International Trade Update
The U.S.-Korea Free Trade Agreement (Agreement) entered into force on March 15, 2012. One of the Agreement’s principal benefits is reduced duties on originating goods traded between the United States and the Republic of Korea (Korea). Companies should not, however, assume that all goods made in the United States or Korea qualify as originating goods. The Agreement contains rules of origin—reproduced in General Note 33 of the Harmonized Tariff Schedule of the United States—that dictate when goods may be certified as originating. Moreover, goods must meet additional requirements beyond the rules of origin. For example, goods that enter the commerce of a third country do not qualify for preferential duty rates. Thus, U.S.-origin goods shipped to Korea from a distribution center in China would not qualify for preferential duty rates in Korea if the goods entered the commerce of China while at the distribution center. U.S. Customs and Border Protection has promulgated interim regulations implementing the Agreement’s customs provisions, and issued implementation instructions to the various ports of entry throughout the United States.
Rules administered by the U.S. Treasury Department’s Office of Foreign Assets Control (OFAC) prohibit the unlicensed importation into the United States of goods that contain materials, services or technology from the Democratic People’s Republic of Korea (North Korea), even if the materials are substantially transformed in a third country, such as Korea. According to the manner in which the United States has implemented the Agreement, products manufactured in whole or in part in the Kaesong Industrial Complex or other designated outward processing zones in North Korea would not be permitted entry into the United States without a license from OFAC.
U.S. importers should work with their suppliers in Korea to ensure that they understand the Agreement’s rules of origin and the prohibition against both direct and indirect imports from North Korea, absent a license from OFAC. Given the substantial penalties for OFAC violations, U.S. importers may wish to obtain certificates of origin that state not only that the goods qualify as originating goods, but also that the goods do not incorporate any materials, technology or services from North Korea.
The Agreement also expands government procurement opportunities for U.S. and Korean companies by lowering the value threshold for procurements in which each government will give equal treatment to goods and services of the other country. Thus, the United States and Korea, on a reciprocal basis, have agreed not to discriminate against the goods or services of the other Party in procurements valued at or above $100,000 or 100 million won, respectively. The threshold under the World Trade Organization’s Government Procurement Agreement is $202,000 or 250 million won. The Agreement’s lower value threshold means that additional U.S. government procurements can be filled with Korean goods and services, and vice versa. In addition, the United States and Korea each committed under the Agreement not to require that an offeror previously have been awarded a government contract or had prior work experience in the country in which the procurement occurs.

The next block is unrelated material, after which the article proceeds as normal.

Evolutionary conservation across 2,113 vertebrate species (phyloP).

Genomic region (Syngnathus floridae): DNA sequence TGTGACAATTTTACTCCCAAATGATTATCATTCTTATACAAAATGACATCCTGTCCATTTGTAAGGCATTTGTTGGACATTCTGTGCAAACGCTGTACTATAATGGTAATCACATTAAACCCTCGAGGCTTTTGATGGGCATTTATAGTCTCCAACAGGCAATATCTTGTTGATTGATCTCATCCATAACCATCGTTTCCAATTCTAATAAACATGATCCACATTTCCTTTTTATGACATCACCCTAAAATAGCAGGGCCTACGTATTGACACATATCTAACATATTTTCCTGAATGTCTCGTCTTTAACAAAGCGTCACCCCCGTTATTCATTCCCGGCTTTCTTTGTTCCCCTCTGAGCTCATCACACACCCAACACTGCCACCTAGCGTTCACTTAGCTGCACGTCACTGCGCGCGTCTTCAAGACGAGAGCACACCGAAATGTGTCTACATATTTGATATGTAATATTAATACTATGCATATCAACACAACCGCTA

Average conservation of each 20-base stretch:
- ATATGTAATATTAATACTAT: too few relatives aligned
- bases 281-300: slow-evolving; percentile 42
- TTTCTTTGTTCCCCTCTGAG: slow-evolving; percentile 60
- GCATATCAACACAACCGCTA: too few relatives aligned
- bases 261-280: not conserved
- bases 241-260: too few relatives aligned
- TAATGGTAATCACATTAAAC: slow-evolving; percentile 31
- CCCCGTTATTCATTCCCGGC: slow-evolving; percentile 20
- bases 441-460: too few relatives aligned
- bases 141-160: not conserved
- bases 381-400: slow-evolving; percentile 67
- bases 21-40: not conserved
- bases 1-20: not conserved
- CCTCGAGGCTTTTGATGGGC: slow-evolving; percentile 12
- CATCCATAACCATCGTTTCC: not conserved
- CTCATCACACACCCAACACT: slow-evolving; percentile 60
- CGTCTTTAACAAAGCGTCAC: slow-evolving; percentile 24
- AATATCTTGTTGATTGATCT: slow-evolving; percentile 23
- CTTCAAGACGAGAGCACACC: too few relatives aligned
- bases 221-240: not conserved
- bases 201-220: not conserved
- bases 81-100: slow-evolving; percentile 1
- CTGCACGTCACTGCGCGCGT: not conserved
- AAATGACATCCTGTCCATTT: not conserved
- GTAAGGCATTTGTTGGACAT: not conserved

The Agreement presents opportunities but also compliance challenges for U.S. and Korean companies. Sidley lawyers are well-versed in the Agreement’s provisions, including those addressing customs, government procurement and investment matters.
If you have any questions regarding this update, please contact the Sidley lawyer with whom you usually work.
From our offices throughout the United States, Europe and Asia, the International Trade and Arbitration group assists companies, governments and trade associations worldwide on transactional, regulatory, dispute settlement and policy matters. Success in the global marketplace requires an understanding of the rules that today govern every aspect of the international economy. Our team of seasoned negotiators, dealmakers, litigators and policy advisers draws on extensive private sector and government experience to help companies and governments shape these rules and resolve disputes arising under them. Combined with our broad-based transactional practice, our practice is a critical component to offering seamless global solutions to our clients.
This Sidley update has been prepared by Sidley Austin LLP for informational purposes only and does not constitute legal advice. This information is not intended to create, and receipt of it does not constitute, a lawyer-client relationship. Readers should not act upon this without seeking advice from professional advisers.
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